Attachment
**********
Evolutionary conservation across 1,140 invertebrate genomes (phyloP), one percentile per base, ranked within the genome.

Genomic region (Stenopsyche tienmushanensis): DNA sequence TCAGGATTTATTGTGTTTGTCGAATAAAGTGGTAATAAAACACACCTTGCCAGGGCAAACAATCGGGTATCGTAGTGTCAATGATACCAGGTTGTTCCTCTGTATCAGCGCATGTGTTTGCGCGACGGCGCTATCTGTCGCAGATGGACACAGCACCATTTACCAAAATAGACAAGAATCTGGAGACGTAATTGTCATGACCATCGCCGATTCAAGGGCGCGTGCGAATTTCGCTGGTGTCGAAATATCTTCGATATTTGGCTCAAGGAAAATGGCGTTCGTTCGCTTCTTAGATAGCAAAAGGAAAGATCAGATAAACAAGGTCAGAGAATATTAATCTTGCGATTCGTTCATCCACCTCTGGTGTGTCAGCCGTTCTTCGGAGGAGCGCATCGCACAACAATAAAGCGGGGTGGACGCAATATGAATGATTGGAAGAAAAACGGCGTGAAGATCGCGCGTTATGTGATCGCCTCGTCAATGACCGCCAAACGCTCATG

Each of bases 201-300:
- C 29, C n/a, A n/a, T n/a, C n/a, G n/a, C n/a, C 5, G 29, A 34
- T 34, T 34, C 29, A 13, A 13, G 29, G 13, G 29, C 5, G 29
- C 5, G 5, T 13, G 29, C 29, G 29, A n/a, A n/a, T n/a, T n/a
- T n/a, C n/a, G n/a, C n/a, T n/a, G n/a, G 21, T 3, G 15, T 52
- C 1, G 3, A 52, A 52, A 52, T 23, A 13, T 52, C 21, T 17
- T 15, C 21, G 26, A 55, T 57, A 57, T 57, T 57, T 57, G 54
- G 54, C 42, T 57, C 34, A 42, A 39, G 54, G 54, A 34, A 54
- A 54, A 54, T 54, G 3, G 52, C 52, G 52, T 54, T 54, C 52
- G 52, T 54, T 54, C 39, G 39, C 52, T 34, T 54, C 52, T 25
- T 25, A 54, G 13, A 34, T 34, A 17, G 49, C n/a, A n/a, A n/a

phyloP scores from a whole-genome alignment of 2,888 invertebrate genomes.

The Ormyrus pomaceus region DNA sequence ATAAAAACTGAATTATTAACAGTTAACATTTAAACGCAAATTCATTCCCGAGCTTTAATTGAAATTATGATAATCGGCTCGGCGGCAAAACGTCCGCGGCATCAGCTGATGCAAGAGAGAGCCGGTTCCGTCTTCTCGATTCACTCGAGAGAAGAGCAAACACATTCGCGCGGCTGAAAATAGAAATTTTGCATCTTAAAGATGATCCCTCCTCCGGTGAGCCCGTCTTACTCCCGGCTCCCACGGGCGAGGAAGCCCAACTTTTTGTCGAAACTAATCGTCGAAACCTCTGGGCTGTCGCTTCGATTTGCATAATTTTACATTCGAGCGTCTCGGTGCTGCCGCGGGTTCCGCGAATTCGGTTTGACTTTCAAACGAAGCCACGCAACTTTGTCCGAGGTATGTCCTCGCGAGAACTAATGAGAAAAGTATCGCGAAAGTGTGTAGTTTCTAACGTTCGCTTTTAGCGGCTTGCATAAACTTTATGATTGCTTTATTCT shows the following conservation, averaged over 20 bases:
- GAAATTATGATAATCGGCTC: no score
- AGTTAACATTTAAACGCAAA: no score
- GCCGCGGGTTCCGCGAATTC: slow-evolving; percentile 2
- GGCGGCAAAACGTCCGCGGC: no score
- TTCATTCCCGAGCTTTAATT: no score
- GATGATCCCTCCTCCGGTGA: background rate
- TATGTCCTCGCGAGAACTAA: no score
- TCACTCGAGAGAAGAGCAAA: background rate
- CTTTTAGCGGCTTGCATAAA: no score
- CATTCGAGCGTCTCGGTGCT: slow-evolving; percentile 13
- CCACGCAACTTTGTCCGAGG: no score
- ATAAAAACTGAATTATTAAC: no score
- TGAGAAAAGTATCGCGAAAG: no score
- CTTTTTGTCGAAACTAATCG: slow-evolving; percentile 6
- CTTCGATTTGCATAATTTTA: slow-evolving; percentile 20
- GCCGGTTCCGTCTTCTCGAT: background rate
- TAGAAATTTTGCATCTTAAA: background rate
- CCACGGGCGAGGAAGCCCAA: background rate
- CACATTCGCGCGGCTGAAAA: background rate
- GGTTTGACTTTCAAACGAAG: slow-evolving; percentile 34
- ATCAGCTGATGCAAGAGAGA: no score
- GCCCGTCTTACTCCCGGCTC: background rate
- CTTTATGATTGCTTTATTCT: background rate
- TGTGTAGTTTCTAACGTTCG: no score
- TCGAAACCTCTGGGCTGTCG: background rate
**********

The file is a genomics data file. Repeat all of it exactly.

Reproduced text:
Evolutionary conservation across 1,140 invertebrate genomes (phyloP), one percentile per base, ranked within the genome.

Genomic region (Stenopsyche tienmushanensis): DNA sequence TCAGGATTTATTGTGTTTGTCGAATAAAGTGGTAATAAAACACACCTTGCCAGGGCAAACAATCGGGTATCGTAGTGTCAATGATACCAGGTTGTTCCTCTGTATCAGCGCATGTGTTTGCGCGACGGCGCTATCTGTCGCAGATGGACACAGCACCATTTACCAAAATAGACAAGAATCTGGAGACGTAATTGTCATGACCATCGCCGATTCAAGGGCGCGTGCGAATTTCGCTGGTGTCGAAATATCTTCGATATTTGGCTCAAGGAAAATGGCGTTCGTTCGCTTCTTAGATAGCAAAAGGAAAGATCAGATAAACAAGGTCAGAGAATATTAATCTTGCGATTCGTTCATCCACCTCTGGTGTGTCAGCCGTTCTTCGGAGGAGCGCATCGCACAACAATAAAGCGGGGTGGACGCAATATGAATGATTGGAAGAAAAACGGCGTGAAGATCGCGCGTTATGTGATCGCCTCGTCAATGACCGCCAAACGCTCATG

Each of bases 201-300:
- C 29, C n/a, A n/a, T n/a, C n/a, G n/a, C n/a, C 5, G 29, A 34
- T 34, T 34, C 29, A 13, A 13, G 29, G 13, G 29, C 5, G 29
- C 5, G 5, T 13, G 29, C 29, G 29, A n/a, A n/a, T n/a, T n/a
- T n/a, C n/a, G n/a, C n/a, T n/a, G n/a, G 21, T 3, G 15, T 52
- C 1, G 3, A 52, A 52, A 52, T 23, A 13, T 52, C 21, T 17
- T 15, C 21, G 26, A 55, T 57, A 57, T 57, T 57, T 57, G 54
- G 54, C 42, T 57, C 34, A 42, A 39, G 54, G 54, A 34, A 54
- A 54, A 54, T 54, G 3, G 52, C 52, G 52, T 54, T 54, C 52
- G 52, T 54, T 54, C 39, G 39, C 52, T 34, T 54, C 52, T 25
- T 25, A 54, G 13, A 34, T 34, A 17, G 49, C n/a, A n/a, A n/a

phyloP scores from a whole-genome alignment of 2,888 invertebrate genomes.

The Ormyrus pomaceus region DNA sequence ATAAAAACTGAATTATTAACAGTTAACATTTAAACGCAAATTCATTCCCGAGCTTTAATTGAAATTATGATAATCGGCTCGGCGGCAAAACGTCCGCGGCATCAGCTGATGCAAGAGAGAGCCGGTTCCGTCTTCTCGATTCACTCGAGAGAAGAGCAAACACATTCGCGCGGCTGAAAATAGAAATTTTGCATCTTAAAGATGATCCCTCCTCCGGTGAGCCCGTCTTACTCCCGGCTCCCACGGGCGAGGAAGCCCAACTTTTTGTCGAAACTAATCGTCGAAACCTCTGGGCTGTCGCTTCGATTTGCATAATTTTACATTCGAGCGTCTCGGTGCTGCCGCGGGTTCCGCGAATTCGGTTTGACTTTCAAACGAAGCCACGCAACTTTGTCCGAGGTATGTCCTCGCGAGAACTAATGAGAAAAGTATCGCGAAAGTGTGTAGTTTCTAACGTTCGCTTTTAGCGGCTTGCATAAACTTTATGATTGCTTTATTCT shows the following conservation, averaged over 20 bases:
- GAAATTATGATAATCGGCTC: no score
- AGTTAACATTTAAACGCAAA: no score
- GCCGCGGGTTCCGCGAATTC: slow-evolving; percentile 2
- GGCGGCAAAACGTCCGCGGC: no score
- TTCATTCCCGAGCTTTAATT: no score
- GATGATCCCTCCTCCGGTGA: background rate
- TATGTCCTCGCGAGAACTAA: no score
- TCACTCGAGAGAAGAGCAAA: background rate
- CTTTTAGCGGCTTGCATAAA: no score
- CATTCGAGCGTCTCGGTGCT: slow-evolving; percentile 13
- CCACGCAACTTTGTCCGAGG: no score
- ATAAAAACTGAATTATTAAC: no score
- TGAGAAAAGTATCGCGAAAG: no score
- CTTTTTGTCGAAACTAATCG: slow-evolving; percentile 6
- CTTCGATTTGCATAATTTTA: slow-evolving; percentile 20
- GCCGGTTCCGTCTTCTCGAT: background rate
- TAGAAATTTTGCATCTTAAA: background rate
- CCACGGGCGAGGAAGCCCAA: background rate
- CACATTCGCGCGGCTGAAAA: background rate
- GGTTTGACTTTCAAACGAAG: slow-evolving; percentile 34
- ATCAGCTGATGCAAGAGAGA: no score
- GCCCGTCTTACTCCCGGCTC: background rate
- CTTTATGATTGCTTTATTCT: background rate
- TGTGTAGTTTCTAACGTTCG: no score
- TCGAAACCTCTGGGCTGTCG: background rate